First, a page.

We’re still scarred from the way Peter Sarsgaard discarded Carey Mulligan in “An Education,” the 2009 film that introduced the English ingenue to mass audiences. Now the bona fide Hollywood A-Lister is pairing up with another older gentleman—Bill Nighy (“Love Actually,” “The Best Exotic Marigold Hotel”)—on Broadway in David Hare’s Skylight. Mulligan plays a badgered schoolteacher living in a freezing London apartment who’s paid a visit by her former lover—a charismatic and arrogant restaurateur—which ignites an evening of heated (and humorous) banter that brings both characters’ past to light, along with commentary on society, politics and our sexual appetite for old flames. Don’t go hungry; rumor has it Mulligan actually cooks spaghetti on stage during the performance. April 2-June 21, at John Golden Theatre. skylightbwy.com
Shopaholics can already smell the fine French leather at Longchamp, one of the first luxury retailers to open shop at the District’s chichi CityCenterDC, a 10-acre development, set to become a mecca of chic, from swanky condos to adventurous restaurants and, of course, shopping galore. Spring day-trippers can score sleek, fashion-forward finds at Rodeo Drive darling Zadig and Voltaire, classic footwear at Salvatore Ferragamo and Allen Edmonds, high-tech outerwear (perfect for April showers) from Arc’teryx and more before dining at chef Daniel Boulud’s DBGB Kitchen and Bar or eating frozen treats at Rare Sweets. Coming in future months: CH Carolina Herrera, Hermes and the famed Momofuku noodle restaurant and Momofuku Milk Bar. citycenterdc.com
When I was about 9 or 10, I fell in love with feminist movies. “Silkwood,” “Norma Rae,” “The Color Purple.” Basically, if you were a woman who fought against adversity, I wanted to be you.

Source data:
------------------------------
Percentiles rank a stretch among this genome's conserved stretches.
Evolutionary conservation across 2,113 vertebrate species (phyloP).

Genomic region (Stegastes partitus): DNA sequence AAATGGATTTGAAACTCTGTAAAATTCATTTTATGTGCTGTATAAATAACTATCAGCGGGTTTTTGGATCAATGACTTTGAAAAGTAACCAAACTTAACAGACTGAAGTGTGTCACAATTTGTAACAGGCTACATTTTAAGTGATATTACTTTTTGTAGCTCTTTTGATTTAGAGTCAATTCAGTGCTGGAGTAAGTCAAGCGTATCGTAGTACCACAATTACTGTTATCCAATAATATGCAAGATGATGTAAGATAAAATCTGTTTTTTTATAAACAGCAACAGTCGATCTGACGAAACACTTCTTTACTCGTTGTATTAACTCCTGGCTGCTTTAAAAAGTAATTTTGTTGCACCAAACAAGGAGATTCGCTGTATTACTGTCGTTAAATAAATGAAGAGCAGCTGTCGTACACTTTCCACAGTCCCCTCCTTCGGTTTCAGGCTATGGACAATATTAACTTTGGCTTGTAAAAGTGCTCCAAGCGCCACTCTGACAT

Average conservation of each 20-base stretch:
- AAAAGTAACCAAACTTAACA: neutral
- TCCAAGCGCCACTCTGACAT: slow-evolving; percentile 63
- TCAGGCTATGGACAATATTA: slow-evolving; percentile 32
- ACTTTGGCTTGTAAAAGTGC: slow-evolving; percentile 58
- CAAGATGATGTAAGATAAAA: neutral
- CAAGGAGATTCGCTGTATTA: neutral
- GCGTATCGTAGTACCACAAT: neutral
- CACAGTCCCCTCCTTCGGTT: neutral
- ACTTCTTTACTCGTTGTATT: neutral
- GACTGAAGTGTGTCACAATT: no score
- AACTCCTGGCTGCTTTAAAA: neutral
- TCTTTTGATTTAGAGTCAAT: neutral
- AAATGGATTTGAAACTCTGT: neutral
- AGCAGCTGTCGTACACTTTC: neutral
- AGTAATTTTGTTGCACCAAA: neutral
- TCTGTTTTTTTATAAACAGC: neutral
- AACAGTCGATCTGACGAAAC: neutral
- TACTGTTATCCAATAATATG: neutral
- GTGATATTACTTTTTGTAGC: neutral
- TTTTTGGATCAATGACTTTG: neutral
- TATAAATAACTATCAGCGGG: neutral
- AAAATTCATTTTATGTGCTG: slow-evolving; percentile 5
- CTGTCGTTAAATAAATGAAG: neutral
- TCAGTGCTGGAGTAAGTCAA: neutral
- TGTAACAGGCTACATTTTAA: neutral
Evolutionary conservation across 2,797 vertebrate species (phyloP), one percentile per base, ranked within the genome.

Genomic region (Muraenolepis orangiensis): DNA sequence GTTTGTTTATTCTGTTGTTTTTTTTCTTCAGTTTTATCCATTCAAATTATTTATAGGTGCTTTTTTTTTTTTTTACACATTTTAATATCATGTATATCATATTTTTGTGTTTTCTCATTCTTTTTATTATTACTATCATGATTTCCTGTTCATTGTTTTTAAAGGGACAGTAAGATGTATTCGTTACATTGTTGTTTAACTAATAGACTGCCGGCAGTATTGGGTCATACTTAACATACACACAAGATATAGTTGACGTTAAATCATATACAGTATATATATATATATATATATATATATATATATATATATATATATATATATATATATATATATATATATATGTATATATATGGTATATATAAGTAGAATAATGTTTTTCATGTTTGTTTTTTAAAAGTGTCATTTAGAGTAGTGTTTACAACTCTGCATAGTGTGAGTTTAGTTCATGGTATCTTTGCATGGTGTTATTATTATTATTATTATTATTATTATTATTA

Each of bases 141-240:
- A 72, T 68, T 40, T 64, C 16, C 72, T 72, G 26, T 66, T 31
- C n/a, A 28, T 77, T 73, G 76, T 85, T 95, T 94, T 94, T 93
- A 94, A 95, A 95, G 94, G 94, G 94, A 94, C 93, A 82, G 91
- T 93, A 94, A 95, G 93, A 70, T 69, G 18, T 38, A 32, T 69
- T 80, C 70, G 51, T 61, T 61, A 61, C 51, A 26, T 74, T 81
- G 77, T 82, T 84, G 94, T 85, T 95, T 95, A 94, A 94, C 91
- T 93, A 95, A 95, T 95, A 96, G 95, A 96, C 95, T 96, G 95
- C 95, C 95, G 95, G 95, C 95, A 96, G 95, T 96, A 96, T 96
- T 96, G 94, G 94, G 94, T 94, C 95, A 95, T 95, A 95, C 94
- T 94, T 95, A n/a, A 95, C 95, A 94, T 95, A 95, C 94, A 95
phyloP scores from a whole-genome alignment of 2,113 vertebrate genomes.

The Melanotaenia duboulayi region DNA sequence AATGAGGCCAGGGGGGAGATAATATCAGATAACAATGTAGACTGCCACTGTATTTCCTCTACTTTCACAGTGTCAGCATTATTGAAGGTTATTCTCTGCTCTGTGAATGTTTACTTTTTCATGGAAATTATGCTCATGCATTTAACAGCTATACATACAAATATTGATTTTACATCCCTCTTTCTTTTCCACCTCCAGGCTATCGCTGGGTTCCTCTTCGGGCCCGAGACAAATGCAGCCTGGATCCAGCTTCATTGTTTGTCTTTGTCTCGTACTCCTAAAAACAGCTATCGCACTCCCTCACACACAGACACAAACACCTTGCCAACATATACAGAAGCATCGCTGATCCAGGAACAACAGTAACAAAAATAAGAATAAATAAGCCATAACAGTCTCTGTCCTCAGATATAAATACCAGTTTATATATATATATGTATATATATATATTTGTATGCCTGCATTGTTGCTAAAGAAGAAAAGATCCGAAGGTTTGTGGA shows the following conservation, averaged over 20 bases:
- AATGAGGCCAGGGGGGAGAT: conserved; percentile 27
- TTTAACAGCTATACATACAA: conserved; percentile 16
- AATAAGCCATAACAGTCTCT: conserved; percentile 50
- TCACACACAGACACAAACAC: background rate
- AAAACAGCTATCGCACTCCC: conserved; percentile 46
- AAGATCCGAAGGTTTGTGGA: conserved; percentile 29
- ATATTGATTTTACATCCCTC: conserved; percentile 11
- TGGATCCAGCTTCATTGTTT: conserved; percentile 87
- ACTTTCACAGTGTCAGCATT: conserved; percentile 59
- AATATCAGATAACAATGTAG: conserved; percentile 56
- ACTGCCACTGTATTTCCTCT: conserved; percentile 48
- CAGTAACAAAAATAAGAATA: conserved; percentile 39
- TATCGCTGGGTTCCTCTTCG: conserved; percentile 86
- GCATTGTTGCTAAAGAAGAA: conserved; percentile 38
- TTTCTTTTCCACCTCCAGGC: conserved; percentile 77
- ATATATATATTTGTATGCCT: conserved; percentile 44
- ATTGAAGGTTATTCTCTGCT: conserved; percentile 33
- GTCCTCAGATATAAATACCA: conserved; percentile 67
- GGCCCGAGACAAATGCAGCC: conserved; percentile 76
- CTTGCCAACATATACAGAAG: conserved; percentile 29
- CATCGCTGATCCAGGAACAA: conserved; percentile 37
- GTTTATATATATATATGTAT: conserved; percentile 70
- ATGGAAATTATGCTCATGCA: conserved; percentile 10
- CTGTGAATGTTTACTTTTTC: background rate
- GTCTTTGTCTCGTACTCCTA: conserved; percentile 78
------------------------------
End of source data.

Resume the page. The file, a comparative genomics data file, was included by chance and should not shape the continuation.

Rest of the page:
I vividly remember nearly going to fisticuffs with a third-grade boy over how “Nine to Five” was way better than “Caddyshack”—with or without a dancing gopher. “Don’t you get the subversive humor?” I probably said, while pretending to pull out blond strands from my Dorothy Hamill ’do.
So you can imagine my joy when interviewing Lily Tomlin (page 84), who’s coming to town on May 7, the night before her new Netflix series (co-starring Jane Fonda) premieres. Lily and I gabbed for almost an hour—and bonded as fellow movie cryers. In fact, she told me a cute story about how her mom took her to see “Imitation of Life”—a 1959 tearjerker with racial undertones—starring Susan Kohner, whose son Paul Weitz just directed Tomlin in the new Sundance flick “Grandma” due out in August.
“Before the movie started, my mom opened up her purse to show me she’d brought three washcloths [to use as tissues],” said Tomlin with a laugh. “I CRINGED, but they came in handy. I’ve been waiting my whole life to tell someone that story.”
You may need a washcloth after reading about 13-year-old Mekhi Ferguson, a brave and funny kid who’s received amazing care at Mt. Washington Pediatric Hospital (see “Modern Miracles,” page 64). He should become a professional happiness guru. I’m also a big fan of Changa Bell, who revives tired souls at Sunlight & Yoga (page 46).
Is being constantly connected to your boss (and everyone else on the planet) stressing you out? Be sure to read “Driven to Distraction” (page 68), where tech writer Andrew Zaleski goes “off the grid” for 48 hours. Well, almost 48 hours. Plus, we pick 12 smartphone apps—ironically enough—to help you chillax.
I suffer from tech perfectionism. I put off sending emails/texts because I want to craft a Pulitzer-worthy missive that makes the other person feel like they just won the lottery. Unfortunately, sometimes that means I don’t write back at all. (I’m working on it, promise.) That’s why I love getting out of the office to scout for stories like “She’s Gotta Have It” (page 72). It’s fun to see friends at all the local boutiques—such as Hannah and Martha from JG Sassy (a preppy-chic wonderland in Ruxton), who came back to unlock the shop at 9 p.m. after I left my keys on the counter. (Thank you, ladies!) After all, spring trends may come and go, but kindness is always in fashion.
$3,395,000 Delightful Deception
Bedrooms: 4 | Baths: 4 | Square Feet: 4,410
“Located on a steep grade on the water, the v-shaped house is four times the size of the front in the back. It was intentionally designed to not look like Versailles from the street, offering a discreet glimpse of what’s to come. Thanks to an enormous dock, the property fits right in with the Annapolis boaters’ lifestyle, as owners can sail right out of the Severn River into the Chesapeake Bay.”—Ron Mangas Jr., TTR Sotheby’s International Realty, 703-298-2564